Generation by Paula McGrath

Congratulations to my sister, Paula McGrath, on the publication of her debut novel, Generation, published by JM Originals.

I’ve had the privilege of reading raw first drafts of most of these stories some time ago and watched them slowly evolve into the beautiful novel that was launched last week in the Gutter Bookshop in Cow’s Lane, Dublin.

Generation is a short novel that contains a huge amount, taking place over eighty years, three continents and three generations.

At its heart is Áine, a recently divorced woman in her thirties who wants some kind of escape from her life in Ireland: from her ex-husband and his pregnant girlfriend, her mundane job and unexciting love life. So she goes to stay for a few weeks on an organic farm near Chicago, with her six-year-old daughter Daisy. The trip doesn’t turn out as she imagined it would, and that summer will have unforeseeable consequences for everyone involved.

Ambitious and gripping, Generation moves effortlessly from the smallest of details to the largest of canvases, as the repercussions of the decisions taken by parents play out in the lives of their children for years to come.

Source: hodder.co.uk

This is a book that leaves you reflecting about many of the peripheral characters. I have a soft spot for Carlos, and for Yehudit. And the first chapter about the Irish miner going to Canada still gives me a lump in my throat no matter how many times I read it.

It was exciting to be in Dublin on publication day. We managed to drop into a few bookshops to see if we could spot it in the wild fending for itself. We found it first in Hodges Figgis: Here’s Paula looking slightly embarrassed at the paparazzi who followed her in.

Launched by Lia Mills, who had nothing but nice things to say, and Tom Morris from The Stinging Fly was there to say a few words on behalf of editor Mark Richards.

Lia Mills
 

And the reviews are coming in and saying all the nicest things. Christina Patterson from The Sunday Times says ‘The voices are beautifully woven together, and the prose has a weight and resonance way beyond the book’s slender length’ and compares the prose to Raymond Carver’s which is something to cut out and pin over the writing desk.

The structure of this novel is what makes it unique in my opinion. Jane Housham of The Guardian sums this up nicely:

‘It’s as if McGrath has spun her novel in a centrifuge, separating out the narrative elements and shearing off any remaining scraps of padding. What’s left is a sequence of verbal portraits, a clutch of individuals drawn to America over several decades, some of them Irish like the novelist herself, some from other diasporas. At first these characters seem disparate, unconnected, but gradually threads of attachment are strung between them, ultimately binding them into a coherent whole.’

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The Creative Process Blog Tour

The Creative Process Blog Tour

Thanks to Paula McGrath for nominating me to answer some questions on the creative process.



What am I working on?

Well-travelled – A short story collection: From the backpacker to the business traveller, from the child of diplomat parents to the retired couple touring in their campervan, I’ve been chipping away at about fifteen stories for the past six months and they’re currently reposing in a virtual drawer.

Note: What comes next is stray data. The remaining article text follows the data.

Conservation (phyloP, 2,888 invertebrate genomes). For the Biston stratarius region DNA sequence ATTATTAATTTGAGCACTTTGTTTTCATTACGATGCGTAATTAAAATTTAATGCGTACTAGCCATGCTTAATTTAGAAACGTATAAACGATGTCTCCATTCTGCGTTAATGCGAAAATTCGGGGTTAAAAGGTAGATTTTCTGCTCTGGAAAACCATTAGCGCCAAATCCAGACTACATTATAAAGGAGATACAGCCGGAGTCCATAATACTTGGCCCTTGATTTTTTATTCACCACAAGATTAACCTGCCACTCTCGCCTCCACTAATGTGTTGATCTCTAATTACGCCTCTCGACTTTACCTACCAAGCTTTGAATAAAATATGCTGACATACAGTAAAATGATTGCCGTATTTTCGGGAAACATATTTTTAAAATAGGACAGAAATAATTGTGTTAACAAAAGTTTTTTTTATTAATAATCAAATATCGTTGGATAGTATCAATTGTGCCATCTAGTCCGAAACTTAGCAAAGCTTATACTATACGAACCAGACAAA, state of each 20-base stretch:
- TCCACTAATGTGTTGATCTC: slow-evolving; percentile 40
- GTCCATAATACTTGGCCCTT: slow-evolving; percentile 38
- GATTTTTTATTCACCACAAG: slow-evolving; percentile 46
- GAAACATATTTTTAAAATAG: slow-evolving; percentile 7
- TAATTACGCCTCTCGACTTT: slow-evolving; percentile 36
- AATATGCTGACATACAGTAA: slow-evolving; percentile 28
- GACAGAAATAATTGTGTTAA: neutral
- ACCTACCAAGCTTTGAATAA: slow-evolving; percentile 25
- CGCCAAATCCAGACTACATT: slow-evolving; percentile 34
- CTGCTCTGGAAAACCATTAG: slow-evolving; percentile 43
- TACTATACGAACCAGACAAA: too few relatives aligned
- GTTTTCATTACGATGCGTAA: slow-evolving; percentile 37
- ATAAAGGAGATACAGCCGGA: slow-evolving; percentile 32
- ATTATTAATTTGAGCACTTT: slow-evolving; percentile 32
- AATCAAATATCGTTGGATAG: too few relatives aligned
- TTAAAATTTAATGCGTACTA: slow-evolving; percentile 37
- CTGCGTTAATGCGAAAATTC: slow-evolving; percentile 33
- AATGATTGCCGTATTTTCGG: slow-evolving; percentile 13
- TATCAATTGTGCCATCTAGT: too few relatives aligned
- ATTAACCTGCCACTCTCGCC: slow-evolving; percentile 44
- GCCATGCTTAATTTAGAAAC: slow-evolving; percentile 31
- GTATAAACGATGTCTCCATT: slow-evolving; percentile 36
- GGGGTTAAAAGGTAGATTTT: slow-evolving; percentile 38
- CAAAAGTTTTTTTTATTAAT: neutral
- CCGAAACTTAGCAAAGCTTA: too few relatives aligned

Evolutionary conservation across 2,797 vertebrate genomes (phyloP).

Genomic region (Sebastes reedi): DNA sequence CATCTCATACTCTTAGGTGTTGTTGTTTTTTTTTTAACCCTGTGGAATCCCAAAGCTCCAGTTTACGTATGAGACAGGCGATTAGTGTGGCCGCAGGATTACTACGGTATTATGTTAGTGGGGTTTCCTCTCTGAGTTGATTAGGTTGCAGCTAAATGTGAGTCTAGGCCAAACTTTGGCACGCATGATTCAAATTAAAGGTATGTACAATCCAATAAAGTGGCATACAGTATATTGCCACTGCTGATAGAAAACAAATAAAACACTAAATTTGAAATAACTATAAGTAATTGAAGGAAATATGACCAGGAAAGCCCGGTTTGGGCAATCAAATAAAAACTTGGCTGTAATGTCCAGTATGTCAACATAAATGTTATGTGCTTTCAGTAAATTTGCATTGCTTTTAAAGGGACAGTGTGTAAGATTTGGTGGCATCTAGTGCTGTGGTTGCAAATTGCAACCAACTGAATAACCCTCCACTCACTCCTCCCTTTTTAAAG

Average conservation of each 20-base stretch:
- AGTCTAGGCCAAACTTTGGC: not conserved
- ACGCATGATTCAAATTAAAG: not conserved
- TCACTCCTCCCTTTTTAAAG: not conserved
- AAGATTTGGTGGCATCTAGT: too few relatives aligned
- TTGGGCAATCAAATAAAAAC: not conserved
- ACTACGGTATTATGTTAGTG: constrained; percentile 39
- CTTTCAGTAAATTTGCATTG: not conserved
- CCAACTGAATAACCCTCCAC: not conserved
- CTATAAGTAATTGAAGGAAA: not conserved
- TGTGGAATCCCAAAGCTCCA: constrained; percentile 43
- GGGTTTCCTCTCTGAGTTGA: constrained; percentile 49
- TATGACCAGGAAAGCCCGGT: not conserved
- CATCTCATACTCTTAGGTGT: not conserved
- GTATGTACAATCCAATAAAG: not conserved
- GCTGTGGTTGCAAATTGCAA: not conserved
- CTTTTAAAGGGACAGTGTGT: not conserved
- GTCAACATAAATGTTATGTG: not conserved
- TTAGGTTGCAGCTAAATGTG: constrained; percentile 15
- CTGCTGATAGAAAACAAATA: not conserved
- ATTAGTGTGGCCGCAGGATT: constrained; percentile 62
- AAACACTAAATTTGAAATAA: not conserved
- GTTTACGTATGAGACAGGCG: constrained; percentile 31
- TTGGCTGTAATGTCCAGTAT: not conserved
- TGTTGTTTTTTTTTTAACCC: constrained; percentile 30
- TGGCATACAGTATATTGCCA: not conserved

New novel: I’ve been plotting and planning and trying to gather inchoate notions of characters and settings for my nameless new novel. This is the creative stage of the writing process that I love. So these mornings I jump out of bed (something I’m not too well-known for) to get back to it. I hope to write the first draft (and give it a working title) over the summer.



I’m also working on all the little things writers have to do that take insane amounts of time – submitting my completed novel, Lost in Lourdes, to agents and editors, researching writing competitions and literary magazines, devouring all the information I can about the craft and business of writing (and not getting too distracted on Twitter.)

How does my work differ from others of its genre?
 
I haven’t really figured out my genre. I guess every author’s voice is different though, and I have been told in my writers’ group that a certain turn of phrase is ‘typically Hilary’, so although I can’t define my voice I know others can hear it.

Why do I write what I do?

Although novels were my first love, I started writing short stories and flash fiction as a way of gaining some real critique on my writing. I soon came to love reading and writing short fiction.

I feel I have the freedom as an emerging writer to choose whatever form or style or subject-matter I want. I mostly write for myself, usually to just try to make sense of the world.

The books I’ve read and loved recently include Gone Girl, Apple Tree Yard, Transatlantic, The Luminaries, The Goldfinch and Frog Music. It’s difficult to say what these books have in common (apart from the fact that they’ve all been nominated for literary prizes) but I would like to write like that.

 
How does my writing process work?
 
Here’s a picture of my attempt to follow the subplots in my new novel. I began with normal-sized cards but I was adding too much detail, so I had to cut the cards to small pieces. I still managed to cram each with barely decipherable scrawl.



My writing process really consists of sitting down every day and trying to progress on one project or another depending on real and self-imposed deadlines. If my concentration is waning, I push myself to complete the task quickly (because a first draft is easier to revise than a blank sheet of paper) and then punish myself with forty lashes or some housework. 

Who I nominate next…

I’d like to ask the same questions of KM Elkes @mysmalltales and Geoff Holder @geoffholder58 (update: here it is) and look forward to reading how they work.